Why haven’t you considered the time value of money in your calculations. Dropping in 36K at one go means I have given up on all other ways to multiply this money of mine. So, if suppose, I had this 36K in a savings account and take out 1000 from it every month – it means I am not only making money off the SIP, but the rest of my money is multiplying as well. Of course, there are more tax calculations to account for here that makes it all the more complex. But I guess, you got the point I am making.


Manshu May 22, 2011 at 3:31 pm

The goal is to find the rate of return on the cash flow every month, and that’s what I mean when I take the analogy of the FD and RD – I’m not looking at a starting capital of 36K and then take the route of SIP or FD, but rather illustrate how to calculate return from a SIP, so that it can be compared with a lump – sum investment.


bemoneyaware December 20, 2011 at 1:33 pm

The link – Moneysights has this calculator seems to be broken!


Santosh Navlani December 20, 2011 at 3:44 pm

@bemoneyaware – here is the correct link –—Growth

Hi Manhsu,
We recently changed the URL structure for some of the pages….maybe thats why this was discovered by @bemoneyaware.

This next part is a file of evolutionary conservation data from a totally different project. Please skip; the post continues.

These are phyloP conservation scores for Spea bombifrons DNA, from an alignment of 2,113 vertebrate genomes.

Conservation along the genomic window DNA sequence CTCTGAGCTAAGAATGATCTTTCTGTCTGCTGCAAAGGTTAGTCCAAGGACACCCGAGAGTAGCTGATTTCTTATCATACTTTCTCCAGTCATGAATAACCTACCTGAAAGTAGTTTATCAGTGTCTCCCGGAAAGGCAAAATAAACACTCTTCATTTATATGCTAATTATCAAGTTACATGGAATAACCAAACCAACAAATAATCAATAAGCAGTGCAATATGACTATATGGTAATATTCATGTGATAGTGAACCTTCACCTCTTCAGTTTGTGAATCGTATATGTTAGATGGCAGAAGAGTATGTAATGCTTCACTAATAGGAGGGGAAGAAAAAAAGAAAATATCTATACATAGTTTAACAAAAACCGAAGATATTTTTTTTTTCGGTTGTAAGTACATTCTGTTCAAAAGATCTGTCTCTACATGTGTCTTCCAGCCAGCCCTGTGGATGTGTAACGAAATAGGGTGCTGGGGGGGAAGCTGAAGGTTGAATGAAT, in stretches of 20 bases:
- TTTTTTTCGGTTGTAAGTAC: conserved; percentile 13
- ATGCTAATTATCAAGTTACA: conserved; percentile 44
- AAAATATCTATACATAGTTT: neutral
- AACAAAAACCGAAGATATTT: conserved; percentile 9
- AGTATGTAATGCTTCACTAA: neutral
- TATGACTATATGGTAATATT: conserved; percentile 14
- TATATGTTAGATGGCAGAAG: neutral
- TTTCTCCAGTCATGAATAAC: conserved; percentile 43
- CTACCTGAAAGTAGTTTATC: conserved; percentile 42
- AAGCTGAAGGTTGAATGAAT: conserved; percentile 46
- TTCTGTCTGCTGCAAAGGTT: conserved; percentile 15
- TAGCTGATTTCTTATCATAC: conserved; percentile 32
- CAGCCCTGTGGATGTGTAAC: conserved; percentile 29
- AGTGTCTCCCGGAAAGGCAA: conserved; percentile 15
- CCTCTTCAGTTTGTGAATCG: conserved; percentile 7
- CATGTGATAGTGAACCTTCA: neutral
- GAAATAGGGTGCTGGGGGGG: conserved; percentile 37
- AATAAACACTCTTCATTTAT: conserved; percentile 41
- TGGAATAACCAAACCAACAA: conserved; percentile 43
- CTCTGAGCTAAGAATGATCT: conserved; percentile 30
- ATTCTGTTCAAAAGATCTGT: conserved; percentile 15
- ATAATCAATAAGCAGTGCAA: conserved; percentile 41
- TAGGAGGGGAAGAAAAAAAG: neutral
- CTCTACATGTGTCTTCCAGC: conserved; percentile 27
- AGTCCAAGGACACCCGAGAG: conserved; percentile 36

Santosh Navlani |


bemoneyaware December 21, 2011 at 9:59 am

The fix was quick.
Thanks Manshu for following it up and Moneysights(Santosh) for fixing it.


Manshu December 21, 2011 at 9:15 pm

Thank you so much for pointing that out!


dhanasekar February 15, 2012 at 12:50 pm

Dear sir. I am dhanasekar working in a private concern from chennai,India. .I need some basic investment details about ” CANARA ROBECO MONTHLY INCOME PLAN ” . .

I want to invest 25000 Rs in this scheme. I need information from a customer point of view.. like
1.How much money should I invest at one time ?
2.How much money can I get monthly…? Is that money taxable?
3.How much time duration the plan exist.?
4.Any nomination facily available for this scheme.. ?
5.please give an explanation with example…

please reply me …


Sobh nath October 20, 2012 at 3:25 pm

I want to invest(single investment) Rs.25000 for 20 years in SIP or any mutual fund.
Wht is total amt(approx). After the period.
Is it safe&scure,


Vikas October 31, 2012 at 3:11 pm

Hi Manshu

Came across your post. Your calculation is ‘mostly’ right. Up to the point of calculating the monthly IRR, it is fine. However, you have made a mistake in converting that monthly IRR to a yearly IRR. Simply multiplying it by 12 is wrong. You need to account for the compounding effect. The right formula in Excel would be =power(1+monthly IRR, 12) which will give you a rate of 19.48%, not 17.93%.

Refer to the link below if you need further clarification on the calculation.


Manshu October 31, 2012 at 7:36 pm

Thank you for pointing this out Vikas. I’ve certainly made a mistake though I’m still thinking on what’s the best way to correct it.

I say that because if you compound 17.93% monthly, you will get the same result as 19.48% annually in this example. So, I need to make that point clear.

But I do really appreciate your pointing out this error and making this clear to me. Thanks!